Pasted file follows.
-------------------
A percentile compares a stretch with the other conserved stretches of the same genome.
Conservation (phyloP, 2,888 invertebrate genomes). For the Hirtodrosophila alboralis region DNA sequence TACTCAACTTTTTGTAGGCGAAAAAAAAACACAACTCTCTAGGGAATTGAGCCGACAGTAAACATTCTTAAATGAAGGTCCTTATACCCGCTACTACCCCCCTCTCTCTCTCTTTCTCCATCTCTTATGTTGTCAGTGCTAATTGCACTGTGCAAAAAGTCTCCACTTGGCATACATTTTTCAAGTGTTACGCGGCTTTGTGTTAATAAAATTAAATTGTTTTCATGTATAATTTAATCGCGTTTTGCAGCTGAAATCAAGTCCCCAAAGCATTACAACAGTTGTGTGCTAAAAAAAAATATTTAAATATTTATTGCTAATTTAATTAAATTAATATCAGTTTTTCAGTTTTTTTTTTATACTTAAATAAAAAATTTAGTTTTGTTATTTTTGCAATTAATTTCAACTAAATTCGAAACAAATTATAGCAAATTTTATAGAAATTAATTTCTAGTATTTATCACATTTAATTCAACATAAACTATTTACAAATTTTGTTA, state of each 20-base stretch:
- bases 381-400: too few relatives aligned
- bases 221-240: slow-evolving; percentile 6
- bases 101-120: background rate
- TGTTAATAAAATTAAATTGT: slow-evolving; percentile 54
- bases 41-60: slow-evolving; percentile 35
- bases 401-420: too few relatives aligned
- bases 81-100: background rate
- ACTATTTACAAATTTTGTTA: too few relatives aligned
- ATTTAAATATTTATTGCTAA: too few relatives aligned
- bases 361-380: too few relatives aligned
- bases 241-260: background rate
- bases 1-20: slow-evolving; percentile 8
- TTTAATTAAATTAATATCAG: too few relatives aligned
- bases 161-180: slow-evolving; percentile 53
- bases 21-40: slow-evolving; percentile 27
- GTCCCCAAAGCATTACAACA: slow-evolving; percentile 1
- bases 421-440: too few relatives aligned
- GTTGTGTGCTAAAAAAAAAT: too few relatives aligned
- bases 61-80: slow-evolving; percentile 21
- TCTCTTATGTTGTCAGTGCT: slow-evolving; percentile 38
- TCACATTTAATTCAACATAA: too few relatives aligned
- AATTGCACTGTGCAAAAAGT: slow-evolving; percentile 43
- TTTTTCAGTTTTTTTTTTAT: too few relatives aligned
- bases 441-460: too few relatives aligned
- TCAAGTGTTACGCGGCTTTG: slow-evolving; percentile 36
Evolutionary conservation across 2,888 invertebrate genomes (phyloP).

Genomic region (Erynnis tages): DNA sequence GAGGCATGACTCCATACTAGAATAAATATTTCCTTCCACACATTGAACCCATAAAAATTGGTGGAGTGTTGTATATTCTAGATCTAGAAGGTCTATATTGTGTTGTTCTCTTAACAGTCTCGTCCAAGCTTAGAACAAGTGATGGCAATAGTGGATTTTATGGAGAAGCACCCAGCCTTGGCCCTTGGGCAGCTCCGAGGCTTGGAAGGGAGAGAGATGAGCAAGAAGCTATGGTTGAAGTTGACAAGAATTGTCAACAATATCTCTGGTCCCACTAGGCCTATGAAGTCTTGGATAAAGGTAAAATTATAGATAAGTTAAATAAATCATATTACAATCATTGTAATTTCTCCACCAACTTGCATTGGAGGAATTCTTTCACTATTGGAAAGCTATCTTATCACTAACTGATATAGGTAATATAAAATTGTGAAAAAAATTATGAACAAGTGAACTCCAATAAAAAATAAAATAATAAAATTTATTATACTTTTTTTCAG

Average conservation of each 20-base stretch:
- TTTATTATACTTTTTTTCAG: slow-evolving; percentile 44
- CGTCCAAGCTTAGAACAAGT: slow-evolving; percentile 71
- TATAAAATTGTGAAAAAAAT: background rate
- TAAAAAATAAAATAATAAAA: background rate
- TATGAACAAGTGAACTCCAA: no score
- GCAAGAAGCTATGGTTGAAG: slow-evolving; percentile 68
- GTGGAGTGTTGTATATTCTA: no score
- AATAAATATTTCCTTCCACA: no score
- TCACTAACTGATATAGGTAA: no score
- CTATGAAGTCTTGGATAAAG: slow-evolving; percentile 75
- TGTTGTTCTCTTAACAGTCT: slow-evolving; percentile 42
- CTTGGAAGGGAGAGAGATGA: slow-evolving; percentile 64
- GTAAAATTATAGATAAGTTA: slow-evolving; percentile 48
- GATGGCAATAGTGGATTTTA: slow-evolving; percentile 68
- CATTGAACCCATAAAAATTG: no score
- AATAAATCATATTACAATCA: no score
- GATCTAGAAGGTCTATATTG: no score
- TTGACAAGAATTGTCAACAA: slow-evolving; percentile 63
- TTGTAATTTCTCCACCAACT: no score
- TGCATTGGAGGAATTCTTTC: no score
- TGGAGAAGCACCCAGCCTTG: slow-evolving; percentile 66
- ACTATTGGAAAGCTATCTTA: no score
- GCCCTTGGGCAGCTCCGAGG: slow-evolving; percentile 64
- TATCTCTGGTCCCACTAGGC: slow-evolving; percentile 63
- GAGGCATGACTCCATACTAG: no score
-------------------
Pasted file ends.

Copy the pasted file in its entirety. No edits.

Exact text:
A percentile compares a stretch with the other conserved stretches of the same genome.
Conservation (phyloP, 2,888 invertebrate genomes). For the Hirtodrosophila alboralis region DNA sequence TACTCAACTTTTTGTAGGCGAAAAAAAAACACAACTCTCTAGGGAATTGAGCCGACAGTAAACATTCTTAAATGAAGGTCCTTATACCCGCTACTACCCCCCTCTCTCTCTCTTTCTCCATCTCTTATGTTGTCAGTGCTAATTGCACTGTGCAAAAAGTCTCCACTTGGCATACATTTTTCAAGTGTTACGCGGCTTTGTGTTAATAAAATTAAATTGTTTTCATGTATAATTTAATCGCGTTTTGCAGCTGAAATCAAGTCCCCAAAGCATTACAACAGTTGTGTGCTAAAAAAAAATATTTAAATATTTATTGCTAATTTAATTAAATTAATATCAGTTTTTCAGTTTTTTTTTTATACTTAAATAAAAAATTTAGTTTTGTTATTTTTGCAATTAATTTCAACTAAATTCGAAACAAATTATAGCAAATTTTATAGAAATTAATTTCTAGTATTTATCACATTTAATTCAACATAAACTATTTACAAATTTTGTTA, state of each 20-base stretch:
- bases 381-400: too few relatives aligned
- bases 221-240: slow-evolving; percentile 6
- bases 101-120: background rate
- TGTTAATAAAATTAAATTGT: slow-evolving; percentile 54
- bases 41-60: slow-evolving; percentile 35
- bases 401-420: too few relatives aligned
- bases 81-100: background rate
- ACTATTTACAAATTTTGTTA: too few relatives aligned
- ATTTAAATATTTATTGCTAA: too few relatives aligned
- bases 361-380: too few relatives aligned
- bases 241-260: background rate
- bases 1-20: slow-evolving; percentile 8
- TTTAATTAAATTAATATCAG: too few relatives aligned
- bases 161-180: slow-evolving; percentile 53
- bases 21-40: slow-evolving; percentile 27
- GTCCCCAAAGCATTACAACA: slow-evolving; percentile 1
- bases 421-440: too few relatives aligned
- GTTGTGTGCTAAAAAAAAAT: too few relatives aligned
- bases 61-80: slow-evolving; percentile 21
- TCTCTTATGTTGTCAGTGCT: slow-evolving; percentile 38
- TCACATTTAATTCAACATAA: too few relatives aligned
- AATTGCACTGTGCAAAAAGT: slow-evolving; percentile 43
- TTTTTCAGTTTTTTTTTTAT: too few relatives aligned
- bases 441-460: too few relatives aligned
- TCAAGTGTTACGCGGCTTTG: slow-evolving; percentile 36
Evolutionary conservation across 2,888 invertebrate genomes (phyloP).

Genomic region (Erynnis tages): DNA sequence GAGGCATGACTCCATACTAGAATAAATATTTCCTTCCACACATTGAACCCATAAAAATTGGTGGAGTGTTGTATATTCTAGATCTAGAAGGTCTATATTGTGTTGTTCTCTTAACAGTCTCGTCCAAGCTTAGAACAAGTGATGGCAATAGTGGATTTTATGGAGAAGCACCCAGCCTTGGCCCTTGGGCAGCTCCGAGGCTTGGAAGGGAGAGAGATGAGCAAGAAGCTATGGTTGAAGTTGACAAGAATTGTCAACAATATCTCTGGTCCCACTAGGCCTATGAAGTCTTGGATAAAGGTAAAATTATAGATAAGTTAAATAAATCATATTACAATCATTGTAATTTCTCCACCAACTTGCATTGGAGGAATTCTTTCACTATTGGAAAGCTATCTTATCACTAACTGATATAGGTAATATAAAATTGTGAAAAAAATTATGAACAAGTGAACTCCAATAAAAAATAAAATAATAAAATTTATTATACTTTTTTTCAG

Average conservation of each 20-base stretch:
- TTTATTATACTTTTTTTCAG: slow-evolving; percentile 44
- CGTCCAAGCTTAGAACAAGT: slow-evolving; percentile 71
- TATAAAATTGTGAAAAAAAT: background rate
- TAAAAAATAAAATAATAAAA: background rate
- TATGAACAAGTGAACTCCAA: no score
- GCAAGAAGCTATGGTTGAAG: slow-evolving; percentile 68
- GTGGAGTGTTGTATATTCTA: no score
- AATAAATATTTCCTTCCACA: no score
- TCACTAACTGATATAGGTAA: no score
- CTATGAAGTCTTGGATAAAG: slow-evolving; percentile 75
- TGTTGTTCTCTTAACAGTCT: slow-evolving; percentile 42
- CTTGGAAGGGAGAGAGATGA: slow-evolving; percentile 64
- GTAAAATTATAGATAAGTTA: slow-evolving; percentile 48
- GATGGCAATAGTGGATTTTA: slow-evolving; percentile 68
- CATTGAACCCATAAAAATTG: no score
- AATAAATCATATTACAATCA: no score
- GATCTAGAAGGTCTATATTG: no score
- TTGACAAGAATTGTCAACAA: slow-evolving; percentile 63
- TTGTAATTTCTCCACCAACT: no score
- TGCATTGGAGGAATTCTTTC: no score
- TGGAGAAGCACCCAGCCTTG: slow-evolving; percentile 66
- ACTATTGGAAAGCTATCTTA: no score
- GCCCTTGGGCAGCTCCGAGG: slow-evolving; percentile 64
- TATCTCTGGTCCCACTAGGC: slow-evolving; percentile 63
- GAGGCATGACTCCATACTAG: no score